US congress hears UIGEA testimony

A Congressional Subcommittee heard in US the testimony from banks, credit card companies and some Democrat Members of Congress, regarding the implementation of proposals for the Unlawful Internet Gambling Enforcement Act (UIGEA), which could ensnare innocent customers and threaten the viability of e-commerce.

The House of Representatives Subcommittee on Domestic and International Monetary Policy, Trade and Technology heard from the US Treasury, Federal Reserve, the American Bankers Association, Financial Services Roundtable, Wells Fargo and Credit Union National Association on the shortcomings of the legislation as well as the apparent lack of understanding as to what officially constitutes „illegal“ online gambling.

UIGEA was passed in 2006 and forces banks and other financial institutions to block the flow of money to and from Americans engaged in online gambling. Under pressure from Republicans and social conservatives, the Federal Reserve and the Treasury Department published draft regulations last year to enforce the Act but financial institutions say these would disrupt legal transactions unless dramatic changes are made before the rules take effect.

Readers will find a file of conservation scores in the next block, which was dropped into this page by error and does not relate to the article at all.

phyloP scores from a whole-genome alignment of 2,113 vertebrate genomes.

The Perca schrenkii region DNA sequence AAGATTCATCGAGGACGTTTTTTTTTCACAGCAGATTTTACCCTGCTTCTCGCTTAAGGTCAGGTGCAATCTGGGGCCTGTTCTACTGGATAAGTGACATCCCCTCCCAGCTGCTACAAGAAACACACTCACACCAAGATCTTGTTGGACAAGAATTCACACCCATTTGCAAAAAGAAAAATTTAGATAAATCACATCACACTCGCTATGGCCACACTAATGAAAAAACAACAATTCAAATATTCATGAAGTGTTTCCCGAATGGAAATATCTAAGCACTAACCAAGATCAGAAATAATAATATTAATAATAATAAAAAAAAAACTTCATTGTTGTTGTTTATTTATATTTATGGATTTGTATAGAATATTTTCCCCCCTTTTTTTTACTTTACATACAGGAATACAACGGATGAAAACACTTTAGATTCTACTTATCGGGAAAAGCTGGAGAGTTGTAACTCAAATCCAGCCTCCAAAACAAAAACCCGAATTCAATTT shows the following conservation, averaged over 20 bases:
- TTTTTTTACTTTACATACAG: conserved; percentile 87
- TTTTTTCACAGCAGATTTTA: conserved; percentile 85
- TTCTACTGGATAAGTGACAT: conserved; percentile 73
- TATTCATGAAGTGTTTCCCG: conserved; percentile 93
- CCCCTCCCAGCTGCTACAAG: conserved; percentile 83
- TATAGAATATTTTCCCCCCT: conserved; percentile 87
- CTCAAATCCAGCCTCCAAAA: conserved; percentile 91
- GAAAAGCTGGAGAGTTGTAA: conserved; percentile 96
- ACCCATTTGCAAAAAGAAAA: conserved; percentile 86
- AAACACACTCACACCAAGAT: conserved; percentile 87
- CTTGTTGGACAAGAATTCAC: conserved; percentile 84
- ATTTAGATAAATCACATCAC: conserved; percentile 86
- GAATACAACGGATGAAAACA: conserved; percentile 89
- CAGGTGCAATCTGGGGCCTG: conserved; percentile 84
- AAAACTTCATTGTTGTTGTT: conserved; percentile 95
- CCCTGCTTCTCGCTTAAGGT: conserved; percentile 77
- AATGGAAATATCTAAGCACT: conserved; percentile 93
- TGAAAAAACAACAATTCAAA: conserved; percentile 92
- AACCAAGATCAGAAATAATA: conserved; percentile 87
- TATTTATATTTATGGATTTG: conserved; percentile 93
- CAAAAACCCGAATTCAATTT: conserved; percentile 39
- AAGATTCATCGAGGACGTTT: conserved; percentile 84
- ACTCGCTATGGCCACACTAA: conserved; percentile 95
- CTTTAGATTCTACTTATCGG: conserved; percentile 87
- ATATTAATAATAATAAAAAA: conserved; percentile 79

“Consumers will be placed at risk of having lawful transactions blocked,” said Luis Gutierrez, a Democrat Representative from Illinois and Chairman of the Subcommittee. “It is easy to see how these regulations if implemented in their current form could wreak havoc on electronic commerce in the US”.

He added: “The regulations have been widely criticized as being vague and costly for financial institutions to implement. One of the most common complaints is that the proposed rules fail to sufficiently define key terms, leaving financial institutions with significant compliance difficulties.”

“There is a risk that financial institutions would misclassify a payment as illegal and thus be exposed to liability,” said Leigh Williams on behalf of the Financial Services Roundtable. “We also believe that ’monitoring of websites’ is inappropriate to include in a financial institution’s monitoring activity,” he concluded.